This is a book of desire denied, of what the pain of that impotence drives people to do, and how it makes them unwilling contortionists and even co-conspirators in their oppression. From ‘The Transformation of Harry’: “And there we all were; in an uncertain country, ourselves uncertain. A land with a sly heart; and ourselves ready to be deceived.” For if colonialism was any one thing it was denial: denial of land, denial of African culture, denial of any form of psychic nourishment—including hope—denial of black existence itself. And neocolonialism is the denial that any of that is still happening. First published in 1978, The House of Hunger speaks, or rather shouts, forward from its own time to 2017. Perhaps the most painful parts of the book to read are those that show how little has changed in thirty-nine years. For if colonialism was any one thing it was denial: denial of land, denial of African culture, denial of any form of psychic nourishment—including hope—denial of black existence itself. And neocolonialism is the denial that any of that is still happening.
When that well known Afrikaans “singer” Sunette Bridges made blatantly racist comments and I posted a Blog on it, several readers of this Blog argued either that racism was justified or that it was an aberration. They hardly knew any racist white people and there were hardly any racists left in South Africa, many readers claimed. (Some argued that Sunette Bridges was not well known, but they obviously know little about Afrikaans music and have not suffered through one and a half hours of hell – for anthropological reasons, you see – by watching the smash hit movie Liefling like I did last week.)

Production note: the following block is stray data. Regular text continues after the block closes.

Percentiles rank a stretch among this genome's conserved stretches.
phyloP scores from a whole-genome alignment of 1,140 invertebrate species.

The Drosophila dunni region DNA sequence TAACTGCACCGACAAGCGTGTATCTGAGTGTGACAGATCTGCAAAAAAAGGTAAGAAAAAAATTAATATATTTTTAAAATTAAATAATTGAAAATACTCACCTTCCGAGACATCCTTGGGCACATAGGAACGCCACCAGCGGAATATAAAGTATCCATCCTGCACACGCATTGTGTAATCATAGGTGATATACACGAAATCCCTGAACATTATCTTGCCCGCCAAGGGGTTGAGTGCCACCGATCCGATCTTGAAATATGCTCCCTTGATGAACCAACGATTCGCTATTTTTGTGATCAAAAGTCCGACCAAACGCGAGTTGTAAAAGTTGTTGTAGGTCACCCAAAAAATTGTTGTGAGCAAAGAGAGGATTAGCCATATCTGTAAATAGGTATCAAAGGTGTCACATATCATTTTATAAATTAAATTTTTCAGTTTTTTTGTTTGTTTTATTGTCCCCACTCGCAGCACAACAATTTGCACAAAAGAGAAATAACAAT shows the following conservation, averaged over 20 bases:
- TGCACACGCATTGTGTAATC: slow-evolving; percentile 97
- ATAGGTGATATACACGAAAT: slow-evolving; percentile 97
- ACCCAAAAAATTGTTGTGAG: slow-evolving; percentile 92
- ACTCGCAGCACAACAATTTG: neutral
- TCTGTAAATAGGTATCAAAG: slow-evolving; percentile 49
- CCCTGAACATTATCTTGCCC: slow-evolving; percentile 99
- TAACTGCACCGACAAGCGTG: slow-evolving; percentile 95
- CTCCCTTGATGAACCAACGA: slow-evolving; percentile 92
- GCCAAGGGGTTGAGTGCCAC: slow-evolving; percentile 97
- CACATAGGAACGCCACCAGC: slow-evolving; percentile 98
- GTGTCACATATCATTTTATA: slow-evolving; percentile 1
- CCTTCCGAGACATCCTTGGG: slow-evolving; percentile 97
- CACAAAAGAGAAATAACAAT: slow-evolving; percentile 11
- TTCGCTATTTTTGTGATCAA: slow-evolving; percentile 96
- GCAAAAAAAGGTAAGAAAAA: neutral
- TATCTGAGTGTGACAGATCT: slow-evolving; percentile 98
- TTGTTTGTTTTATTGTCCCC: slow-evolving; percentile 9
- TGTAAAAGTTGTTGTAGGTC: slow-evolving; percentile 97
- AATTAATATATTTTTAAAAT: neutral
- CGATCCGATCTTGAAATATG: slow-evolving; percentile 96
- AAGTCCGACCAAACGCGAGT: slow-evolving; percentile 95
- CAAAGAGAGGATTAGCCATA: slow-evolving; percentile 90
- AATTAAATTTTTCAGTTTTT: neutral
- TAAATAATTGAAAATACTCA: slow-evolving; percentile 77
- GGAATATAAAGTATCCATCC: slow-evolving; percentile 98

I suspect the same readers would not have heard of Annelie Botes (pictured below – no comments about her lack of dress sense allowed), one of the best selling (if not one of the most highly regarded) Afrikaans novelists that sells tens of thousands of books every year. She has now created a storm by making the most blatantly racist comments in an interview with Rapport newspaper.
I don’t understand them!…. I know they are people just like me. I know they have the same rights as me. But I do not understand them. And then I do not like them. I avoid them because I am scared of them…. My neighbour was brutally murdered. For what? When black people are hungry, why don’t they just break in like in the old days and steal food from the fridge and leave? I know where this anger comes from. It has fuck-all to do with apartheid. They are angry because of their own ineptitude.
We all know now that this is not an aberration. These sentiments are rife and are supported either tacitly or more loudly by many white South Africans. Yesterday in the Sunday Times it was reported that Ezanne Jacobs, SIU member in Durban made a racist slur against, Bongani Mpungose in October. Jacobs is alleged to have compared Mpungose to a monkey during a team-building exercise at Giba Gorge, an adventure park near Pietermaritzburg, on October 6. Mpungose was seated with colleagues when Jacobs walked past him with a white consultant and “unexpectedly called me by my name, asking whether I saw my brother and I must go chase him”, a letter says.
These are not isolated incidents and they do not represent the views of a small minority of whites. They represent the world view of large numbers of white people. Today I am not going to rail against these people. Merely calling them idiots and racists will not change anything.
What I am wondering about is this: how do such people live in a country in which they fear, hate or find disgusting the large majority of people who live here? Don’t they know any people who are not members of their own race? Do they ever socialise with black people? If not, why not? Do they know how warped their lives are?